top of page
  • Admin

British Airmen - Bailleul Communal Cemetery and Extension

Bailleul was an important centre of communication and was located far enough behind the front line to be beyond only the long range German artillery. This changed in April 1918 when the town was taken by the Germans in their spring offensive.

RFC Aerodromes Bailleul. Ypres Salient. Flanders
RFC Aerodromes, Bailleul

The area had a large number of training camps, rest camps, and Casualty Clearing Stations. There were also three aerodromes the Asylum, Town Ground and East Aerodrome. These aerodromes had a major importance in supporting the Second Army. Town Ground was in use since from 1915 by 6 Squadron and then by 42, 53 Squadrons and 3 Squadron Australian Flying Corps. It had a large flying field to the east of the town centre with several hangars and wooden barracks to house staff and pilots. The squadrons took part in the Second and Third Battles of Ypres providing fighter, attack, and reconnaissance missions. At Third Ypres the RE8’s of 42 Squadron supported the II (ANZAC) Corps, and the RE8’s of 53 Squadron supported the artillery of IX Corps. East Aerodrome was built to the northeast of the town, east of the local asylum. Its location led to much protest from the Director of the Asylum, who was concerned that the patients would be disturbed by the noise and the potential for the airfields to become a target German bombings and long-range shelling. His fears were not unfounded, because in 1915 a shell aimed at the airfields led to the death of 4 nurses and causing damage to the Asylum. There was also a German air raid in 1916 that caused damage to the airfields and caused panic among the Asylum patients. The airfield infrastructure consisted of, light sheds, canvas hangars along the road for maintenance and accommodation, a tent camp, truck parking and a loading ramp for trains. Asylum Aerodrome was built in early November 1914, when the first British troops arrived in the town. The aerodrome was built to the north of the Asylum with the Asylum Director protesting. However, the Asylum did benefit financially from the British as the troops had their laundry done at the Asylum.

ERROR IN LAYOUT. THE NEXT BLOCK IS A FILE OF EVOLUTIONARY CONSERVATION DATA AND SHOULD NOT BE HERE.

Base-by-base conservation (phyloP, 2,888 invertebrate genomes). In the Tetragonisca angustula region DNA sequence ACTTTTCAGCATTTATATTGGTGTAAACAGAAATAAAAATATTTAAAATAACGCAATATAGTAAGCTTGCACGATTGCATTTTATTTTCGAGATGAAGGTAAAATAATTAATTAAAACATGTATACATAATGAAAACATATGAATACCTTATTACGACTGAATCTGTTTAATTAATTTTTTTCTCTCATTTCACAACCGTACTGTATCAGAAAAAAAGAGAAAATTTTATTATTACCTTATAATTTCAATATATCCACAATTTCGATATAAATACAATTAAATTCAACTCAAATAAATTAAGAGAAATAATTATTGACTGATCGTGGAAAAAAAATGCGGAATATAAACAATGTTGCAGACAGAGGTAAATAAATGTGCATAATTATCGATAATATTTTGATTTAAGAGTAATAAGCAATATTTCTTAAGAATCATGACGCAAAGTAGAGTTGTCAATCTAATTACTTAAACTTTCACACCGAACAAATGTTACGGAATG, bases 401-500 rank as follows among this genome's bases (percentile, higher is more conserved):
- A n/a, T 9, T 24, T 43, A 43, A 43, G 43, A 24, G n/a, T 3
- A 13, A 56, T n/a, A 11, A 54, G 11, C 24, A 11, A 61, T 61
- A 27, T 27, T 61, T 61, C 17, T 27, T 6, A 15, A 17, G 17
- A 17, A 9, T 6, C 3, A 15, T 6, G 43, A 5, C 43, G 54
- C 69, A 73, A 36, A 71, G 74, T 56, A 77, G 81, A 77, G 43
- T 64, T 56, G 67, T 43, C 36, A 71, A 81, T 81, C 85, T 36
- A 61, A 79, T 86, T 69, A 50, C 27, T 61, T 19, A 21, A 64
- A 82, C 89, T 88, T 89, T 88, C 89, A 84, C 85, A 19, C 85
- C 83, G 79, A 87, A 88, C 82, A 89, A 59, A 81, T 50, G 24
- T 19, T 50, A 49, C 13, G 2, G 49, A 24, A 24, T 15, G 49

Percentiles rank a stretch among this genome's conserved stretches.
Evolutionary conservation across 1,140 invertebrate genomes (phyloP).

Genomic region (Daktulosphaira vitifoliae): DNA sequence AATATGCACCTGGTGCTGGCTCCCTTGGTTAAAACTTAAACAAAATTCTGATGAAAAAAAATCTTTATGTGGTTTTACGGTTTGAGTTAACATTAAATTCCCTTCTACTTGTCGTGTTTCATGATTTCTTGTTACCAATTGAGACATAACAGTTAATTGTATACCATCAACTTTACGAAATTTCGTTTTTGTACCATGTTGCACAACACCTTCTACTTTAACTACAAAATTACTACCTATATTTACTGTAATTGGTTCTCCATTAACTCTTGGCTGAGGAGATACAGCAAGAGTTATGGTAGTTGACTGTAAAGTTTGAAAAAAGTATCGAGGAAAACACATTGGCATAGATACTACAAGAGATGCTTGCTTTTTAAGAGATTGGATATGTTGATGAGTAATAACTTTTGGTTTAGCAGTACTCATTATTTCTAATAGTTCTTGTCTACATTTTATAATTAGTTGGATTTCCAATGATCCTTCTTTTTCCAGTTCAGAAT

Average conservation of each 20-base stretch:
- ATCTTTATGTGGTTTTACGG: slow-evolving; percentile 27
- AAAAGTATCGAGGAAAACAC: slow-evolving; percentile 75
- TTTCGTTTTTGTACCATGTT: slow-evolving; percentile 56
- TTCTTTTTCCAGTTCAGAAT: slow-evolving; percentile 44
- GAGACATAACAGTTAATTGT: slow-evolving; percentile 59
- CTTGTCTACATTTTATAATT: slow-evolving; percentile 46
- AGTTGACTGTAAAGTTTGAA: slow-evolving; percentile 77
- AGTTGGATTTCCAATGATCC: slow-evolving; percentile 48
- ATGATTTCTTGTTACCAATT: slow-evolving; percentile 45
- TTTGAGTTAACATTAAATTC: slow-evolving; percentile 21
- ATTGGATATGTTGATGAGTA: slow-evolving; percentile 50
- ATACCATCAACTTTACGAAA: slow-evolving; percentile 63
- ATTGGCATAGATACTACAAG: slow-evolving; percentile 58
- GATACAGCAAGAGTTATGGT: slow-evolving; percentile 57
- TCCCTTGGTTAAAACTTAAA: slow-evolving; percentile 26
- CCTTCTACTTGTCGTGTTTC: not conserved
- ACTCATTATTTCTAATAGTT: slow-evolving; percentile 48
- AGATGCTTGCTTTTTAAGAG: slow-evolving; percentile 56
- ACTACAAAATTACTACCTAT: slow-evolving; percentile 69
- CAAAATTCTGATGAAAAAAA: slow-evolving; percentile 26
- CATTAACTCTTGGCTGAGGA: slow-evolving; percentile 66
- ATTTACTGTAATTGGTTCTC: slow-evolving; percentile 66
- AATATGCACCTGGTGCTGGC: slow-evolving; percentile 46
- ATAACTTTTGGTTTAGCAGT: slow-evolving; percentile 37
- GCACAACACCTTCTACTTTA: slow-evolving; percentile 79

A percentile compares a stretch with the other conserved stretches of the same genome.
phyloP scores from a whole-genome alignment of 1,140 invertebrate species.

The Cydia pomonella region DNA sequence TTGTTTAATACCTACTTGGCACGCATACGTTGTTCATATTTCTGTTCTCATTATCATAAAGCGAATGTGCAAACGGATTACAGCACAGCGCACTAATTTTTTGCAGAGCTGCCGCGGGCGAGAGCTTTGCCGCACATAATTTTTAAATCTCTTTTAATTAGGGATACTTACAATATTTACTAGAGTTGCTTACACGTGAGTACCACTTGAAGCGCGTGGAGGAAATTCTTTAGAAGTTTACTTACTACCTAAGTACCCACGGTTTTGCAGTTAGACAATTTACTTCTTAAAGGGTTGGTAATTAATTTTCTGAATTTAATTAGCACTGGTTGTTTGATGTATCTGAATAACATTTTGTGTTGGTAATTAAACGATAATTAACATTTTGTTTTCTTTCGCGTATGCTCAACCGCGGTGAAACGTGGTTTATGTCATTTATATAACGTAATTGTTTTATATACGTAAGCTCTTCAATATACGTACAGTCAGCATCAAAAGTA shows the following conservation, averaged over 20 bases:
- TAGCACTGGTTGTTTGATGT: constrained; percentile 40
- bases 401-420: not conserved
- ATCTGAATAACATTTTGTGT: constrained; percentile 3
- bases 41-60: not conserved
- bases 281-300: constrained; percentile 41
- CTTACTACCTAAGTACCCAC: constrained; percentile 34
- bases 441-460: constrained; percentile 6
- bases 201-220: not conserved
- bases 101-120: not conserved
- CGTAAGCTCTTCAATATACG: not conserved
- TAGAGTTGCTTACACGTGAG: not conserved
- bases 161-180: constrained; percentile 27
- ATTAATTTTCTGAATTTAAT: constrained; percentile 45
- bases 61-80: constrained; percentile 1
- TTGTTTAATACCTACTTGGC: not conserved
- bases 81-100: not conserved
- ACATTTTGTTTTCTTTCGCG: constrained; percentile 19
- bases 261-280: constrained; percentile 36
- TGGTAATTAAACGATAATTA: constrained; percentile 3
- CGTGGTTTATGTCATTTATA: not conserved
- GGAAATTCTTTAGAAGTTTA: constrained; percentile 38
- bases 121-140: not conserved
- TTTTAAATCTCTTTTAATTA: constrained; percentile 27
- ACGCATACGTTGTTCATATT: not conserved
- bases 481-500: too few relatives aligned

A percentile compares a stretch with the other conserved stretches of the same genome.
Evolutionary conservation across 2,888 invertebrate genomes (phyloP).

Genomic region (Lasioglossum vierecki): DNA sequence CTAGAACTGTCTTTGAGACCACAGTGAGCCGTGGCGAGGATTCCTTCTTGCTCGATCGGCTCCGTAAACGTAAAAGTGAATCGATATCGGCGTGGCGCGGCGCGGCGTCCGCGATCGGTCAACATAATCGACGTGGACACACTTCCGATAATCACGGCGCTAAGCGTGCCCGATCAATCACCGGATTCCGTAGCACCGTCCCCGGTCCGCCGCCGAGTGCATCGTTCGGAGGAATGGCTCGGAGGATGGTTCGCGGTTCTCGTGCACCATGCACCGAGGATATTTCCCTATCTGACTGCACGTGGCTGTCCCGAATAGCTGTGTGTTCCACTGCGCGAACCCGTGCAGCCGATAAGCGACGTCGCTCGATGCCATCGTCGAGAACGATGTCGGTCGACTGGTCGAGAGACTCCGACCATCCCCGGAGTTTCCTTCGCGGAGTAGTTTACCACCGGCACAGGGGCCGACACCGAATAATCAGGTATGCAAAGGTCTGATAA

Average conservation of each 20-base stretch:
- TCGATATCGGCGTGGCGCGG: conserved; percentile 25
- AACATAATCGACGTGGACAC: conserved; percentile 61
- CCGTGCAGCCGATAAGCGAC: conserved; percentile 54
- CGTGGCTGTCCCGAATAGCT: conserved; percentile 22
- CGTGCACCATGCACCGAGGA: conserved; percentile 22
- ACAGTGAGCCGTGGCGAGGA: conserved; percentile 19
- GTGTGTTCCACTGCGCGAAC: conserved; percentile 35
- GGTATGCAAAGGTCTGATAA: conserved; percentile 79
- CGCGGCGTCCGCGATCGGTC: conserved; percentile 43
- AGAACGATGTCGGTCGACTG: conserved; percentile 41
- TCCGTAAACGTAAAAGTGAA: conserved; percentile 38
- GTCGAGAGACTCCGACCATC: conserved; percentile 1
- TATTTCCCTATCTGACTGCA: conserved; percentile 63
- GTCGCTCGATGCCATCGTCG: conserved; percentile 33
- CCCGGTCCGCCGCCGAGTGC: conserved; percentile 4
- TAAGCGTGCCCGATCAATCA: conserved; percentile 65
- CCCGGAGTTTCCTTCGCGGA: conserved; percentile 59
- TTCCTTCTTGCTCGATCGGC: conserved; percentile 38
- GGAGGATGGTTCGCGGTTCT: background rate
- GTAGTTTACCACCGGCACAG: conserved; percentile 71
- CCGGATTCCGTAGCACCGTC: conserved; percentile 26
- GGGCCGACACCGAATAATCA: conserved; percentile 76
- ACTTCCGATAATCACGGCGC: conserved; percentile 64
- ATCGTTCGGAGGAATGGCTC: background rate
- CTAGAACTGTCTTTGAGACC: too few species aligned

Bailleul Communal Cemetery and Extension

Bailleul Communal Cemetery and Extension. Ypres Salient. Flanders
Bailleul Communal Cemetery and Extension. Authors image

Grave F.5 Captain Walter Lawrence. He was Mentioned in Despatches. 7th Battalion Essex Regiment attached 6 Squadron RFC. Commander ‘C’ Flight. Pilot. Age 22. Killed while flying 2.1.15. Killed when he crashed his Bleriot XI in a test flight. He was the first flying casualty suffered b y 6 Squadron. He was also one of the earliest fliers in the UK having obtained his royal Aero club certificate in 1911. He joined the RFC in December 1912 and was promoted to Flight Commander and temporary Captain in August 1914 and went to France with the original RFC.

Grave III.A.126 1396 Serjeant Thomas Mottershead VC, DCM. Pilot. 20 Squadron RFC. Age 27. DoW 12.1.17. Son of Thomas and Lucy Mottershead, of Widnes. Husband of Lilian Medlicott Mottershead, 31 Lilac Avenue, Widnes, Lancs. They had a son Sidney Thomas. He was the only non-commissioned officer in the RFC to receive a Victoria Cross. An extract from "The London Gazette," No. 29937, dated 9th Feb. 1917, records the following:- "For most conspicuous bravery, endurance and skill, when attacked at an altitude of 9,000 feet; the petrol tank was pierced and the machine set on fire. Enveloped in flames, which his Observer, Lt. Gower was unable to subdue, this very gallant soldier succeeded in bringing his aeroplane back to our lines, and though he made a successful landing, the machine collapsed on touching the ground, pinning him beneath wreckage from which he was subsequently rescued. Though suffering extreme torture from burns, Serjt. Mottershead showed the most conspicuous presence of mind in the careful selection of a landing place, and his wonderful endurance and fortitude undoubtedly saved the life of his Observer. He has since succumbed to his injuries."